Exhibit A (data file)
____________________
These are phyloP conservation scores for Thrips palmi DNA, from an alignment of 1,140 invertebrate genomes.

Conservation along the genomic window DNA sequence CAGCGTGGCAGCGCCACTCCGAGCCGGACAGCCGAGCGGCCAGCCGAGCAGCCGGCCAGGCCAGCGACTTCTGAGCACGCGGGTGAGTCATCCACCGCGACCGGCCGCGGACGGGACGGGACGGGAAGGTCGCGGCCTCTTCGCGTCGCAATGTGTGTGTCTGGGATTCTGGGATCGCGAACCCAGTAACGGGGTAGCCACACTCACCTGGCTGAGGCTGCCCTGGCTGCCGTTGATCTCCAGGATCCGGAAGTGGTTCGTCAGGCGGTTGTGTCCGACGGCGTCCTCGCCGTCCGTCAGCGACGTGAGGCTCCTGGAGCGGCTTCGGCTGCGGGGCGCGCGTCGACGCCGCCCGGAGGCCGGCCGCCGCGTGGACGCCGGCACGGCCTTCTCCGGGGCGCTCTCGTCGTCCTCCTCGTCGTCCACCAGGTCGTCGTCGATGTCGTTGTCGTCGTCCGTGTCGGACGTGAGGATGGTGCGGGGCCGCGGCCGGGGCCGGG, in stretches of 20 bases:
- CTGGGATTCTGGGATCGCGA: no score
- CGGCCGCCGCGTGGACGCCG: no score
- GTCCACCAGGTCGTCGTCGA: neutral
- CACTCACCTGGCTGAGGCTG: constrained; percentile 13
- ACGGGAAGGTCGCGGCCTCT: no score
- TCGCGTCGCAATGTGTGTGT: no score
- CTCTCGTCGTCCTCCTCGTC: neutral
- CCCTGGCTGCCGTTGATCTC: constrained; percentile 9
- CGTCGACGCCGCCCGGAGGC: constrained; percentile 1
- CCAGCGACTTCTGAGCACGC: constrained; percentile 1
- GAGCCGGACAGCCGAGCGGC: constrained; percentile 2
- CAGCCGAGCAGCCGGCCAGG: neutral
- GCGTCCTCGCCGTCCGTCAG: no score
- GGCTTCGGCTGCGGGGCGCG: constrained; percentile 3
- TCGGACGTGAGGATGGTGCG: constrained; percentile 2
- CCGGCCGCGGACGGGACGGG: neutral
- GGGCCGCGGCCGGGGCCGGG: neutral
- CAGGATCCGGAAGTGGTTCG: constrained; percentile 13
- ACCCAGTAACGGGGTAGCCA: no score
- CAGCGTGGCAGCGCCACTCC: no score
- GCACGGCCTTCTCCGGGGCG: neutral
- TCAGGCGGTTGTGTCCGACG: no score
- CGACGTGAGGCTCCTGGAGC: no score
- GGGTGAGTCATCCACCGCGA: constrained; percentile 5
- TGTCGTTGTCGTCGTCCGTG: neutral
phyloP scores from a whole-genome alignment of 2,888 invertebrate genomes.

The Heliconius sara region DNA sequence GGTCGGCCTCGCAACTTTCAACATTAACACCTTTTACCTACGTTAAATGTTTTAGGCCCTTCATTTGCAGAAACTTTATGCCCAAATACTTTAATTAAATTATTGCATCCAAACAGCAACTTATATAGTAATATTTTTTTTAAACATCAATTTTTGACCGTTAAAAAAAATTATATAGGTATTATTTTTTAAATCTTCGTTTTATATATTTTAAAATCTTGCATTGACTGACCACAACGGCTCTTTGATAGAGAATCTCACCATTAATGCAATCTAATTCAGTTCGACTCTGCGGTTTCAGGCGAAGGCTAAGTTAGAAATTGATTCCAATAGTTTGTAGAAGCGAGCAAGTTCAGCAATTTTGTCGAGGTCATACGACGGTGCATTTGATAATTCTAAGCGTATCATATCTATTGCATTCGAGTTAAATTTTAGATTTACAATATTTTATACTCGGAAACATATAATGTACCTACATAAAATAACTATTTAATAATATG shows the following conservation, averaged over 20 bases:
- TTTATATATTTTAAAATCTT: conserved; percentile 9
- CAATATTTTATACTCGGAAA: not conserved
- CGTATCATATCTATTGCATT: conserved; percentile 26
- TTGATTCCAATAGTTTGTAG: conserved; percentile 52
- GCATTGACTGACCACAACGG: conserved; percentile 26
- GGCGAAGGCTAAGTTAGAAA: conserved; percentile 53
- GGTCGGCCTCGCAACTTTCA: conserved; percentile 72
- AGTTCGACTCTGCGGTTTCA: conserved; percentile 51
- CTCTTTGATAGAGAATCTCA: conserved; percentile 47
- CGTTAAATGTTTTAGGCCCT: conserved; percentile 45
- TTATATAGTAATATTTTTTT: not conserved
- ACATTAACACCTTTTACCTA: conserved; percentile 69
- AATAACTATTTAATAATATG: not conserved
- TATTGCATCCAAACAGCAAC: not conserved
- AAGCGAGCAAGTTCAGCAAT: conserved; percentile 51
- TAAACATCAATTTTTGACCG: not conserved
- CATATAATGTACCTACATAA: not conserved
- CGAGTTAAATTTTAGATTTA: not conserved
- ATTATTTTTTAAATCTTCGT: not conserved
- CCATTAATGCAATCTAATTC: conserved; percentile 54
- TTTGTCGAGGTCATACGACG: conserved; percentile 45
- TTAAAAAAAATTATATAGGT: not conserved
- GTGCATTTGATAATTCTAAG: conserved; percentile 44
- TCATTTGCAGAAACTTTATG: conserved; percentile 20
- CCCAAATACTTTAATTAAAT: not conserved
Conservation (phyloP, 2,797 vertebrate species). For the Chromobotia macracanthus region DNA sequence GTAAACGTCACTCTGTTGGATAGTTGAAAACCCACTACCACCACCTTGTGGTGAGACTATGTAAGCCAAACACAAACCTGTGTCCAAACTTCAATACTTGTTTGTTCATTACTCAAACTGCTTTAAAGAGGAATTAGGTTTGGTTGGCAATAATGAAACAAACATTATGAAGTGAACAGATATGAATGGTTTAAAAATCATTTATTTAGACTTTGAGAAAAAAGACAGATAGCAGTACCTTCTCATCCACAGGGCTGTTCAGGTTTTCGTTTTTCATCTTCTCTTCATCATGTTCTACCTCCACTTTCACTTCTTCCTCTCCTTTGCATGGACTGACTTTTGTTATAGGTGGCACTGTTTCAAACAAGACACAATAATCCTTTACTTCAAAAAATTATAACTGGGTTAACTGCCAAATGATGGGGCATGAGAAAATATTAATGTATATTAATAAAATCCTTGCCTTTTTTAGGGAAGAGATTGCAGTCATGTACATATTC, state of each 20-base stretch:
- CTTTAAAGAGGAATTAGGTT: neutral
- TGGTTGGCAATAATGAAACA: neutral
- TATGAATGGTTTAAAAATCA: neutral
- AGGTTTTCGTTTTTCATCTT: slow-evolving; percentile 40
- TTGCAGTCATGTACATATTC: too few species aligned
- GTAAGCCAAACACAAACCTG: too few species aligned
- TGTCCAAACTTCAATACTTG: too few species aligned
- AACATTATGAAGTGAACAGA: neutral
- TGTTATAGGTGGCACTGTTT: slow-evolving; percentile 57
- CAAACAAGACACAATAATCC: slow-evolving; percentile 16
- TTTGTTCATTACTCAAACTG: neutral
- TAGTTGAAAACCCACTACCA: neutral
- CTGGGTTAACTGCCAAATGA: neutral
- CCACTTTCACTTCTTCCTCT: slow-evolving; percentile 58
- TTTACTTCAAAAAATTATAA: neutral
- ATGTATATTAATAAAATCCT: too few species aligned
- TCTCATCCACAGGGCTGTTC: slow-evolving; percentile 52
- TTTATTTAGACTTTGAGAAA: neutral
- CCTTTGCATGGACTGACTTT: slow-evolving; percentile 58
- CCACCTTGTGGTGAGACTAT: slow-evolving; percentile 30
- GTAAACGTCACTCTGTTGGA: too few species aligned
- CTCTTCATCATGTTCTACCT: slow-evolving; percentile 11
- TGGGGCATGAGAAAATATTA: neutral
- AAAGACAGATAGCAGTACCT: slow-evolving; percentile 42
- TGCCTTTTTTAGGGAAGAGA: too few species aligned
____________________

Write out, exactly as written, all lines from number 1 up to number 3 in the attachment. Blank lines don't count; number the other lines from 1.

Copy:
These are phyloP conservation scores for Thrips palmi DNA, from an alignment of 1,140 invertebrate genomes.

Conservation along the genomic window DNA sequence CAGCGTGGCAGCGCCACTCCGAGCCGGACAGCCGAGCGGCCAGCCGAGCAGCCGGCCAGGCCAGCGACTTCTGAGCACGCGGGTGAGTCATCCACCGCGACCGGCCGCGGACGGGACGGGACGGGAAGGTCGCGGCCTCTTCGCGTCGCAATGTGTGTGTCTGGGATTCTGGGATCGCGAACCCAGTAACGGGGTAGCCACACTCACCTGGCTGAGGCTGCCCTGGCTGCCGTTGATCTCCAGGATCCGGAAGTGGTTCGTCAGGCGGTTGTGTCCGACGGCGTCCTCGCCGTCCGTCAGCGACGTGAGGCTCCTGGAGCGGCTTCGGCTGCGGGGCGCGCGTCGACGCCGCCCGGAGGCCGGCCGCCGCGTGGACGCCGGCACGGCCTTCTCCGGGGCGCTCTCGTCGTCCTCCTCGTCGTCCACCAGGTCGTCGTCGATGTCGTTGTCGTCGTCCGTGTCGGACGTGAGGATGGTGCGGGGCCGCGGCCGGGGCCGGG, in stretches of 20 bases:
- CTGGGATTCTGGGATCGCGA: no score